Environmental and Cultural Resource Compliance

Welcome to the Environmental and Cultural Resource Compliance section of Farm Service Agency's (FSA) website. This website contains information regarding how FSA is ensuring that the implementation of its programs meet all applicable environmental and cultural resource review requirements.

Finding of No Significant Impact ***NEW***

The United States Department of Agriculture, Farm Service Agency (USDA FSA), prepared a Draft Programmatic Environmental Assessment (PEA) in accordance with the National Environmental Policy Act for the establishment of sterile varieties of miscanthus under the Biomass Crop Assistance Program (BCAP). This Draft PEA was available for public review and comment from June 30 to July 31, 2017.  After reviewing and incorporating the substantive comments received, FSA prepared and signed a Finding of No Significant Impact, as of November 13, 2017.  Consistent with the notice of the PEA, this announcement serves to notify potentially affected parties of FSA's final decision.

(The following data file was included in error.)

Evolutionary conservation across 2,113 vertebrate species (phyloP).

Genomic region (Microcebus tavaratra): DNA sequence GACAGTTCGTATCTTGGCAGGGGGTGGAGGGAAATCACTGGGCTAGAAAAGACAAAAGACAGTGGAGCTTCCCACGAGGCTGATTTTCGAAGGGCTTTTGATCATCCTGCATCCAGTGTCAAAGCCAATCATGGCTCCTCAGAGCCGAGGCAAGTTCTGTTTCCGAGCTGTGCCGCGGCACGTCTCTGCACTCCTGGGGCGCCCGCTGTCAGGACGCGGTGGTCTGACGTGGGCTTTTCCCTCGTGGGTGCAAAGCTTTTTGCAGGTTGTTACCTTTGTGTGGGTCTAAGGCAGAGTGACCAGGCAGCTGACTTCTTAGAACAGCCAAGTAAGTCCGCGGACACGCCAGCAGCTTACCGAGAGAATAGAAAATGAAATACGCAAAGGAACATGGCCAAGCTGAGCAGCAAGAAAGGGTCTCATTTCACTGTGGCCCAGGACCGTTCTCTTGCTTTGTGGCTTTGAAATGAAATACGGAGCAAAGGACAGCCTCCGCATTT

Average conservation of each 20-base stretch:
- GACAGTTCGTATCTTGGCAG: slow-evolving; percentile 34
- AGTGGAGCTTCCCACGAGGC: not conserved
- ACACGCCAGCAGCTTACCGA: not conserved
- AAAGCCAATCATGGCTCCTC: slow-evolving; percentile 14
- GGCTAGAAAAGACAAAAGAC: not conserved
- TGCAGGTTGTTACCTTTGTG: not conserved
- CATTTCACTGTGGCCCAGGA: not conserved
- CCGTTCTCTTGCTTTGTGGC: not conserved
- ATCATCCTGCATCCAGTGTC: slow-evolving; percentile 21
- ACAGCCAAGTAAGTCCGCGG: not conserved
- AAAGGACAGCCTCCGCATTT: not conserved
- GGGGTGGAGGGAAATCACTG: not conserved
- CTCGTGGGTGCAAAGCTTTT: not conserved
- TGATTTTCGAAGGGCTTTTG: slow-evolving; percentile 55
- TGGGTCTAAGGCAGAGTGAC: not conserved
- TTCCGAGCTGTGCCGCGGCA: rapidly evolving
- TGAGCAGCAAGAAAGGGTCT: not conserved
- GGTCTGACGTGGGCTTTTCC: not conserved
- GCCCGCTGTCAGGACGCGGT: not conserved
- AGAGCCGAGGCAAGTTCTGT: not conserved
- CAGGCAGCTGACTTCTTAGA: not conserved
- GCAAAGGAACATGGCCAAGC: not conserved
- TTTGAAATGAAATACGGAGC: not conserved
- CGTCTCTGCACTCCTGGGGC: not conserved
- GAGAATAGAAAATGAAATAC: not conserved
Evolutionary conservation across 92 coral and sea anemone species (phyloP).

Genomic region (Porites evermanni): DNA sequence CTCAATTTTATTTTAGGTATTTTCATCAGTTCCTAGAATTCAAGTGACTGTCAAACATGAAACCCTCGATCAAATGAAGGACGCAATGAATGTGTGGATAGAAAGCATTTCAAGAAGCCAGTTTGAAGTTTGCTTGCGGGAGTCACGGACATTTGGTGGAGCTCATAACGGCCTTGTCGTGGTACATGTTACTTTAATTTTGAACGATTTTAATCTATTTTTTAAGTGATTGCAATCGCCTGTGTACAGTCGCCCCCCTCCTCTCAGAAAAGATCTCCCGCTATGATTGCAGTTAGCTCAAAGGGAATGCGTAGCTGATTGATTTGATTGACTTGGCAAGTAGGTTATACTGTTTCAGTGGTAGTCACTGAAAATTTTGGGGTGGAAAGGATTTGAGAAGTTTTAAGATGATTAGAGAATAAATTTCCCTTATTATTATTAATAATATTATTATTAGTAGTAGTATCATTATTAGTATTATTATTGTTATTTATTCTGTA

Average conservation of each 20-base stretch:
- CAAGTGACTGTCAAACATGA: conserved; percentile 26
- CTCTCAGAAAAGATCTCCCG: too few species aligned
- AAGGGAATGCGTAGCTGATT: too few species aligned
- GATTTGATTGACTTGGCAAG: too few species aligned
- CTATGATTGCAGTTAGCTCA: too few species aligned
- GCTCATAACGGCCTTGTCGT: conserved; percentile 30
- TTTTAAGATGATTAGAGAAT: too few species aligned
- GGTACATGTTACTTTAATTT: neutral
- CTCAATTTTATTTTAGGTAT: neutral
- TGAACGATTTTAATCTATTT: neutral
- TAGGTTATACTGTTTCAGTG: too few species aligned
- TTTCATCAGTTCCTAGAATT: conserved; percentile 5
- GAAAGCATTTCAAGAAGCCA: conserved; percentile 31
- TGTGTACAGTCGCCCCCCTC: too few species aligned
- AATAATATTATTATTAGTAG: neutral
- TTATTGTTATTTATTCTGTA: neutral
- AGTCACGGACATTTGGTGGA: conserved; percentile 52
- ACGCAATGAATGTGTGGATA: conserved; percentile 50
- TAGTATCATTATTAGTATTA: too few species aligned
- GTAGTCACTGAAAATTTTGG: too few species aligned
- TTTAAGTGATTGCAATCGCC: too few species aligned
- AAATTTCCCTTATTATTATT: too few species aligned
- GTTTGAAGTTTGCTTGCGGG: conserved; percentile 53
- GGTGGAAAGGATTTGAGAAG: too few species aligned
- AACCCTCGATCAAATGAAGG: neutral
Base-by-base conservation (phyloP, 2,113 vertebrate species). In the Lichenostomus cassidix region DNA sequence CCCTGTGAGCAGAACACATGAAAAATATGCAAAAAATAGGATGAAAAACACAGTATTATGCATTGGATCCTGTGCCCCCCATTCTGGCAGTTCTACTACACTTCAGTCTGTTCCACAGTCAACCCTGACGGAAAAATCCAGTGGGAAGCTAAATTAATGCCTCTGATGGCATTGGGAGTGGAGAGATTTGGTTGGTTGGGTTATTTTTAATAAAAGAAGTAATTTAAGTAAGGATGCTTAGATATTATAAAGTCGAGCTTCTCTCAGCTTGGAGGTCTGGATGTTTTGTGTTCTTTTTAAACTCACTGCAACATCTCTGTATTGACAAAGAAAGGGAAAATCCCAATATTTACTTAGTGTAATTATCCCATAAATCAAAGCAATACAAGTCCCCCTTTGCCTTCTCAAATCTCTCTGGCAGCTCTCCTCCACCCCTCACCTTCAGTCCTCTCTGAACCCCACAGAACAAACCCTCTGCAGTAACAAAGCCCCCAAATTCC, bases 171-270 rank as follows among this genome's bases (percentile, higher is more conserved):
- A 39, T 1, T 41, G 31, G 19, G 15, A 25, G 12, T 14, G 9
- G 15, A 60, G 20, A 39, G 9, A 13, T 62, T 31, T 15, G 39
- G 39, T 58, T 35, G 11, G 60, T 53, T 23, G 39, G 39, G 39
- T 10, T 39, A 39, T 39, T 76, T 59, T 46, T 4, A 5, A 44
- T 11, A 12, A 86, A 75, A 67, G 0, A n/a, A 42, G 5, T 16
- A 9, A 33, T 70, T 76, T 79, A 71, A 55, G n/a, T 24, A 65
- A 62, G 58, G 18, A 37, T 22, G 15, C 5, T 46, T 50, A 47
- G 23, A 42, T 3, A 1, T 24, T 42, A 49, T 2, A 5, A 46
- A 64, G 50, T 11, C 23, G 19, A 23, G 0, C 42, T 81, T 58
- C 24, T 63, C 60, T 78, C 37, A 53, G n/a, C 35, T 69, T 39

FSA Environmental Compliance

In accordance with the National Environmental Policy Act (NEPA) and the National Historic Preservation Act (NHPA), FSA must consider the environmental and cultural resources effects of each of its actions. FSA must also consider the requirements of numerous other environmental laws, regulations, and executive orders when implementing its programs. FSA's internal environmental/cultural resource regulations classify the Agency's actions into various levels of environmental review (i.e., Categorical Exclusions, Environmental Assessments, or Environmental Impact Statements). FSA incorporates all of its environmental compliance activities, including NHPA and the Endangered Species Act, under its NEPA review process.

FSA administers its programs through a network of State and county offices. Each FSA State Office has a State Environmental Coordinator (SEC) who provides oversight and direction in the implementation of FSA's environmental review responsibilities at the state and county levels. For specific questions related to a program and its associated environmental benefits in a particular state, we encourage you to contact that state's SEC.